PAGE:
If this sounds like a significant undertaking, do not worry – it will be a community effort. This is a Webb Treasury Program, which means that the data is released as soon as it’s taken to all astronomers, allowing everyone to immediately pull the data, begin assessing what’s what in each disk, and share their findings.
“Webb’s infrared data will be intensively studied,” added co-investigator Ke Zhang of the University of Wisconsin–Madison. “We want the whole research community to be able to approach the data from different angles.”
Why the Up-Close Examination?
Let’s step back, to see the forest for the trees. Imagine you are on a research boat off the coast of a distant terrain. This is the broadest view. If you were to land and disembark, you could begin counting how many trees there are and how many of each tree species. You could start identifying specific insects and birds and match up the sounds you heard offshore to the calls you hear under the treetops. This detailed cataloging is very similar to what Webb will empower researchers to do – but swap trees and animals for chemical elements.
The protoplanetary disks in this program are very bright and relatively close to Earth, making them excellent targets to study. It’s why they were surveyed by ALMA. It’s also why researchers studied them with NASA’s Spitzer Space Telescope. These objects have only been studied in depth since 2003, making this a relatively newer field of research. There’s a lot Webb can add to what we know.
The telescope’s Mid-Infrared Instrument (MIRI) provides many advantages. Webb’s location in space means that it can capture the full range of mid-infrared light (Earth’s atmosphere filters it out). Plus, its data will have high resolution, which will reveal many more lines and wiggles in the spectra that the researchers can use to tease out specific molecules.
The researchers were also selective about the types of stars chosen for these observations. This sample includes stars that are about half the mass of the Sun to about twice the mass of the Sun. Why? The goal is to help researchers learn more about systems that may be like our own as it formed. “With this sample, we can start to determine if there are any common features between the disks’ properties and their inner chemistry,” Zhang continued. “Eventually, we want to be able to predict which types of systems are more likely to generate habitable planets.”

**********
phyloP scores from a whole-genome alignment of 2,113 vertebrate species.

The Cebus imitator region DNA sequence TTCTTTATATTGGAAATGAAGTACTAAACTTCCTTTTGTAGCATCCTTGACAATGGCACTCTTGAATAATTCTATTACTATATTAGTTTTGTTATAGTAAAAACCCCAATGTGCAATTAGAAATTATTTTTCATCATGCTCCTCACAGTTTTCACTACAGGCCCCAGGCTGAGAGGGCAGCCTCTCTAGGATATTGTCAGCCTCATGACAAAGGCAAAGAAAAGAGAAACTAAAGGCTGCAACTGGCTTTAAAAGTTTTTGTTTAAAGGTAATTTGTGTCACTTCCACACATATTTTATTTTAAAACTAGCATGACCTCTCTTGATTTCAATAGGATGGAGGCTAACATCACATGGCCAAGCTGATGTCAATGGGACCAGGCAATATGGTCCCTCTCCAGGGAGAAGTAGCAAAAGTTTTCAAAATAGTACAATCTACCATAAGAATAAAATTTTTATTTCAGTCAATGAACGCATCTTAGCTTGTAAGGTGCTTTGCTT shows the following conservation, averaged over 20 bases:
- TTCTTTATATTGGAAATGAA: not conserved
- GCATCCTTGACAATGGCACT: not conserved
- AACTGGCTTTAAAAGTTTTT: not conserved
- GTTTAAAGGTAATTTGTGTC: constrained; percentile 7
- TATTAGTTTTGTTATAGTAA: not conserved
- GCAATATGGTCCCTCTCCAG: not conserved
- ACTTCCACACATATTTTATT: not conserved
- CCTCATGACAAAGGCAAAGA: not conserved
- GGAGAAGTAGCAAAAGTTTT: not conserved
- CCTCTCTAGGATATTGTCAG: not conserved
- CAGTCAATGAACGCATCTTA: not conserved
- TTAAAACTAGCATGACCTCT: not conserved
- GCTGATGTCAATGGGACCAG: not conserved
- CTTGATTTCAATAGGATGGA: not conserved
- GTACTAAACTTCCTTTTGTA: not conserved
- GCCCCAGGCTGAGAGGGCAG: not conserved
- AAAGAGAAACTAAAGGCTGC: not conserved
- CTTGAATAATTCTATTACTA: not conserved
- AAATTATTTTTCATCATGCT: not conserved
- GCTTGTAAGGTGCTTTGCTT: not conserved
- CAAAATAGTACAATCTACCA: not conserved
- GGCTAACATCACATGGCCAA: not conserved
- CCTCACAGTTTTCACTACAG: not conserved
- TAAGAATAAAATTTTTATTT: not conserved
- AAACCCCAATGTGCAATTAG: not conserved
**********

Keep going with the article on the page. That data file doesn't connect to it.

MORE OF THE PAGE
Beginning to Answer Big Questions
This program may also help researchers begin to answer some classic questions: Are the forms taken by some of the most abundant elements found in protoplanetary disks, like carbon, nitrogen, and oxygen, “inherited” from the interstellar clouds that formed them? Or does the precise mix of chemicals change over time? “We think we can get to some of those answers by making inventories with Webb,” Pontoppidan explained. “It’s obviously a tremendous amount of work to do – and cannot be done only with these data – but I think we are going to make some major progress.”
Thinking even more broadly about the incredibly rich spectra Webb will provide, Salyk added, “I’m hoping that we’ll see things that surprise us and then begin to study those serendipitous discoveries.”
This research will be conducted as part of Webb General Observer (GO) programs, which are competitively selected using a dual-anonymous review system, the same system that is used to allocate time on the Hubble Space Telescope.
The James Webb Space Telescope will be the world’s premier space science observatory when it launches in 2021. Webb will solve mysteries in our solar system, look beyond to distant worlds around other stars, and probe the mysterious structures and origins of our universe and our place in it. Webb is an international program led by NASA with its partners, ESA (European Space Agency) and the Canadian Space Agency.